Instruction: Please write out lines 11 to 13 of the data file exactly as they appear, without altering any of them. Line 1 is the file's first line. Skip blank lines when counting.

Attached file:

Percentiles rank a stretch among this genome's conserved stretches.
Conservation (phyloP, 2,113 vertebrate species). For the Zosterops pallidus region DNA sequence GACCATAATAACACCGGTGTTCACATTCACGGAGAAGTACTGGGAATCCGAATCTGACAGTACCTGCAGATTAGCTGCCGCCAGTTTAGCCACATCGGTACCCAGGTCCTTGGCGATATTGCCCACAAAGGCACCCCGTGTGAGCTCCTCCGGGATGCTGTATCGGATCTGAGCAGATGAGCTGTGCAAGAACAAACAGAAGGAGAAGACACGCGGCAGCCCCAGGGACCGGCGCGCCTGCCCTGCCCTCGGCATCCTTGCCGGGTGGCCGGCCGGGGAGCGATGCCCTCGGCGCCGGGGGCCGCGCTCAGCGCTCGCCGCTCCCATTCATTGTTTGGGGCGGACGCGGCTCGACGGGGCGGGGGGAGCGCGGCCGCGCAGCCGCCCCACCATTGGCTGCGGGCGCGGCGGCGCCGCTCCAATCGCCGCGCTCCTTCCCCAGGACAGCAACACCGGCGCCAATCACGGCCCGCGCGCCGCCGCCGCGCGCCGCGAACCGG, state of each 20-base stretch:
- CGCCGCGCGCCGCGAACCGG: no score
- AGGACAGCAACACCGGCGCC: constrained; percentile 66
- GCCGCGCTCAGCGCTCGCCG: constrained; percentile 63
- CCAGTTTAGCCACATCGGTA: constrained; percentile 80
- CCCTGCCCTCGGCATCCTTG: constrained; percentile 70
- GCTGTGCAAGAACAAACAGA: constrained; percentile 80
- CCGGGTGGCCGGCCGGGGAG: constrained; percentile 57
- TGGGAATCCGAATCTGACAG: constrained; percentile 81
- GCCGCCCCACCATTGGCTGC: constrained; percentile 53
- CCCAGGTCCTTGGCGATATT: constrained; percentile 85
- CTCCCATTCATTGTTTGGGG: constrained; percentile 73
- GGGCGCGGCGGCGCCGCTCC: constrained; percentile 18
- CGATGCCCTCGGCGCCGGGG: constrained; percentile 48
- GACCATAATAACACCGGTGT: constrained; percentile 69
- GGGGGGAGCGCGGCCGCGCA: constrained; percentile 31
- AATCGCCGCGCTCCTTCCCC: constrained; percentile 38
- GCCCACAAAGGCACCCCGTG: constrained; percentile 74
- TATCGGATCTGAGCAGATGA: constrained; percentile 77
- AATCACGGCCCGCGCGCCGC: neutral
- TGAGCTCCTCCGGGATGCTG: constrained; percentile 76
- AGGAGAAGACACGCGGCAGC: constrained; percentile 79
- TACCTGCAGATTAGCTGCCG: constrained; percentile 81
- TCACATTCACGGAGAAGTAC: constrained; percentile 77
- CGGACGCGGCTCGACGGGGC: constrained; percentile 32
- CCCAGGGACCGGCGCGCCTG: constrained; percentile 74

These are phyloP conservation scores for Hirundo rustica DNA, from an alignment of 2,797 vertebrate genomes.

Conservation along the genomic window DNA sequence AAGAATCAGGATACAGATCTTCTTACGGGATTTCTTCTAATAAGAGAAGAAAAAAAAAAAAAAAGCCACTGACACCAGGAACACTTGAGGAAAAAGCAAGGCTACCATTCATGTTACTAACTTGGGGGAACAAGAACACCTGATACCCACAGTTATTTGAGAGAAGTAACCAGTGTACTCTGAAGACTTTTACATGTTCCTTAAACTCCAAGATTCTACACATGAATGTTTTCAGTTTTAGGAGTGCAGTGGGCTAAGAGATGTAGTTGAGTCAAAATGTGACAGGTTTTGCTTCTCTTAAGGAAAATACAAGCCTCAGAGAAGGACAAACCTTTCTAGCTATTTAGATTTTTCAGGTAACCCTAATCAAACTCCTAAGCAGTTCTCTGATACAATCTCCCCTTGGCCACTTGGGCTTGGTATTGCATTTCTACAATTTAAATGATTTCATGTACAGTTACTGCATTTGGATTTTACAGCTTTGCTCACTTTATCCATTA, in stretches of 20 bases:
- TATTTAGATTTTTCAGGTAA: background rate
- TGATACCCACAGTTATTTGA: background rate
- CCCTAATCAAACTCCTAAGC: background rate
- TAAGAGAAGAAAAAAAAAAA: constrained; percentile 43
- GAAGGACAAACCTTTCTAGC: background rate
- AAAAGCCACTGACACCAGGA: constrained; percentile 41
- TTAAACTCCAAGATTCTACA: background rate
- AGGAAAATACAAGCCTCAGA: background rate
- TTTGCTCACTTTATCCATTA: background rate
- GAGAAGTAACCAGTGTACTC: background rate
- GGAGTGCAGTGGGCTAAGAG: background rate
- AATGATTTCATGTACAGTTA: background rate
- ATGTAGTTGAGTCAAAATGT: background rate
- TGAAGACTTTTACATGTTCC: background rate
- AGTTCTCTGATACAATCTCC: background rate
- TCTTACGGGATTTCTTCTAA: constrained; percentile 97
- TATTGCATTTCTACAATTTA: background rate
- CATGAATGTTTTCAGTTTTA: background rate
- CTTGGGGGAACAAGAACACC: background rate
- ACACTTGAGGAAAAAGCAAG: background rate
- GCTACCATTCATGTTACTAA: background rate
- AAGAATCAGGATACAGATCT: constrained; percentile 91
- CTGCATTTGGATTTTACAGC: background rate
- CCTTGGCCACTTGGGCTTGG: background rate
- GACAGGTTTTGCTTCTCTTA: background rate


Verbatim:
- GCCGCCCCACCATTGGCTGC: constrained; percentile 53
- CCCAGGTCCTTGGCGATATT: constrained; percentile 85
- CTCCCATTCATTGTTTGGGG: constrained; percentile 73